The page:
Ultimately, there’s no simple fix when you are caught up in a decades-long arms race to identify more and more cancer, said Mazer. “If one side unilaterally disarms, they are called evil, uncaring,” he said. “You need pathologists, dermatologists, and patient groups, and government regulators and other policymakers to all be in agreement about this — to come together and say, ‘this is in our best interest’ — because that’s how you get these things to change.”

The heart of the debate seems to be whether people acknowledge a downside to overdiagnosis. The harms are very real, said Adamson. To start, a cancer diagnosis can prevent you from getting life insurance or short-term health insurance. It can also change how people see themselves. Adamson said that some of his melanoma patients feel guilty because they think they caused their cancer or resign themselves to spending less time outside. “I’ve had patients tell me, ‘My quality of life has diminished,’” he said.

He also worries that the problem will worsen as the system is flooded with benign abnormalities and slow-growing cancers that are not destined to spread beyond the skin. That data is then used in studies to determine peoples’ risk, as well as to train artificial intelligence systems on what cancer is and isn’t.

Adamson acknowledges that highlighting the uncertainties surrounding melanoma could muddy public health messaging. He has sympathy, he said, for those who say “I don’t want to confuse the public, I want to exaggerate a little bit to get people to do the right thing.” But nuance is important. The assumption that time outdoors has caused a skin cancer epidemic is reflected in public health advice that everyone wear sunscreen, for example, even though, as Adamson showed in a recent JAMA Dermatology analysis, there’s very little evidence that UV exposure is linked to the disease in people with darker skin.

Given that advanced melanoma is such a devastating, intractable disease, I asked Adamson: Why focus on questions of overdiagnosis that most of his colleagues don’t appear to want answered?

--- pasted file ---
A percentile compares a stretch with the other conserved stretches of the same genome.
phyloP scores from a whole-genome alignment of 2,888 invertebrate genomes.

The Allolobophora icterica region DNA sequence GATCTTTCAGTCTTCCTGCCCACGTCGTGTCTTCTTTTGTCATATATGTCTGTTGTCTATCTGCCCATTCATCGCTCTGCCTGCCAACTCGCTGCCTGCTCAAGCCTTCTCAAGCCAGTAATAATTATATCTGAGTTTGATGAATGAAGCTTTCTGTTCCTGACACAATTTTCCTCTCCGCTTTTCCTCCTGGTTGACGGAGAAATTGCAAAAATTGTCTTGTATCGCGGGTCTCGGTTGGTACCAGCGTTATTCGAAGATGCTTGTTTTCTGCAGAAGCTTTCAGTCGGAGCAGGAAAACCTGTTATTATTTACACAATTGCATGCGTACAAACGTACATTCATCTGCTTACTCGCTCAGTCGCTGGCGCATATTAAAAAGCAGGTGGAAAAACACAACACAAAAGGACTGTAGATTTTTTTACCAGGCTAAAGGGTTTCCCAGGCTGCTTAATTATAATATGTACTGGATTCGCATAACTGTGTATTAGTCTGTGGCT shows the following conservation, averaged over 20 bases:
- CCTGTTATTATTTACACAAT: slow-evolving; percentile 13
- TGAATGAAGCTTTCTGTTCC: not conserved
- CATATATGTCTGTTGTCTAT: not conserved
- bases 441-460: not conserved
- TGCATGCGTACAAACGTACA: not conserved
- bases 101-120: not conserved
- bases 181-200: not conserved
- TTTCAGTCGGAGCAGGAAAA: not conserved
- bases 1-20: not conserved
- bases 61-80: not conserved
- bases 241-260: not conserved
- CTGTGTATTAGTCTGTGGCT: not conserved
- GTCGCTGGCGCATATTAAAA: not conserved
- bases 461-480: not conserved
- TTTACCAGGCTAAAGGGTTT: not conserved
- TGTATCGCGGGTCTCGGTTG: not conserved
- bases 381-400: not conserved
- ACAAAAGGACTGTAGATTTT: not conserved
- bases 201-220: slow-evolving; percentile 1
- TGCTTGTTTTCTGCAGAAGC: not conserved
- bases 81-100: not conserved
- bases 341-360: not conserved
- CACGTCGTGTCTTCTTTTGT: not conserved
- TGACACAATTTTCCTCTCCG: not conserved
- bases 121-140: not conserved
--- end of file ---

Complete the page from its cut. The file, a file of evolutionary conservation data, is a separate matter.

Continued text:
“Fundamentally, I think because it’s being honest,” he said. “It’s the truth.” With answers we may be able to give people better advice, better use our health care resources, or even identify some risk factor that we’ve been missing, he added. “We need to have some humility about what we know, we don’t know, and not trivialize risk, but also not exaggerate it.”

Teresa Carr is a Texas-based investigative journalist and the author of Undark’s Matters of Fact column. Find Teresa on Twitter @TeresaRCarr

A version of this article was originally posted at Undark and is reposted here with permission. Undark can be found on Twitter @undarkmag

Viewpoint: What’s the future of individualized medicine when you factor in ‘racial’ and genetic differences?

COVID-19 has put race-based health disparities on full display, but such inequities extend far deeper than the current pandemic. An enduring challenge for physicians and scientific researchers has been to distinguish health differences that result from genetic predispositions from those that arise due to environmental or social influences.

In a new commentary in the Journal of Clinical Investigation, experts from the University of Pennsylvania and Case Western Reserve University provide a historical context and contemporary examples of what they call the “quagmire” surrounding race and genetic ancestry when it comes to identifying—and preventing—health disparities.

[Editor’s note: See an excerpted version of the commentary here: Study — Quagmire surrounds the use and and misuse of race in identifying and preventing health disparities.]

Giorgio Sirugo, a senior research investigator in the Perelman School of Medicine; Sarah Tishkoff, a Penn Integrates Knowledge Professor in the Perelman School of Medicine and the School of Arts & Sciences; and Scott Williams, a professor in the Case Western Reserve University School of Medicine all have a deep background in the study of human genetics. Their research has overturned the notion that race has a biological basis, yet they say race continues to be misused as a proxy for genetic ancestry and ethnicity when it comes to medical diagnosis, treatment, and outcomes—often with harmful consequences.

Giorgio Sirugo, Sarah Tishkoff, and Scott Williams. Credit: University of Pennsylvania

Penn Today spoke with the authors about their article, including their thoughts on the misuse of race in medicine and how new investigations into human diversity could improve and personalize health care.

What compelled you to write this commentary now?

Williams: We’re sitting at a time where there’s an increasing awareness of health disparities, across the U.S., in particular. With COVID-19 differentially affecting populations, I think we’re sensitized to the features of disparities and what’s causing them. This discussion, which has come to a head over the last year, has a lot of political baggage. We think that the science has to come prior to the policy and prior to the implementation of practice.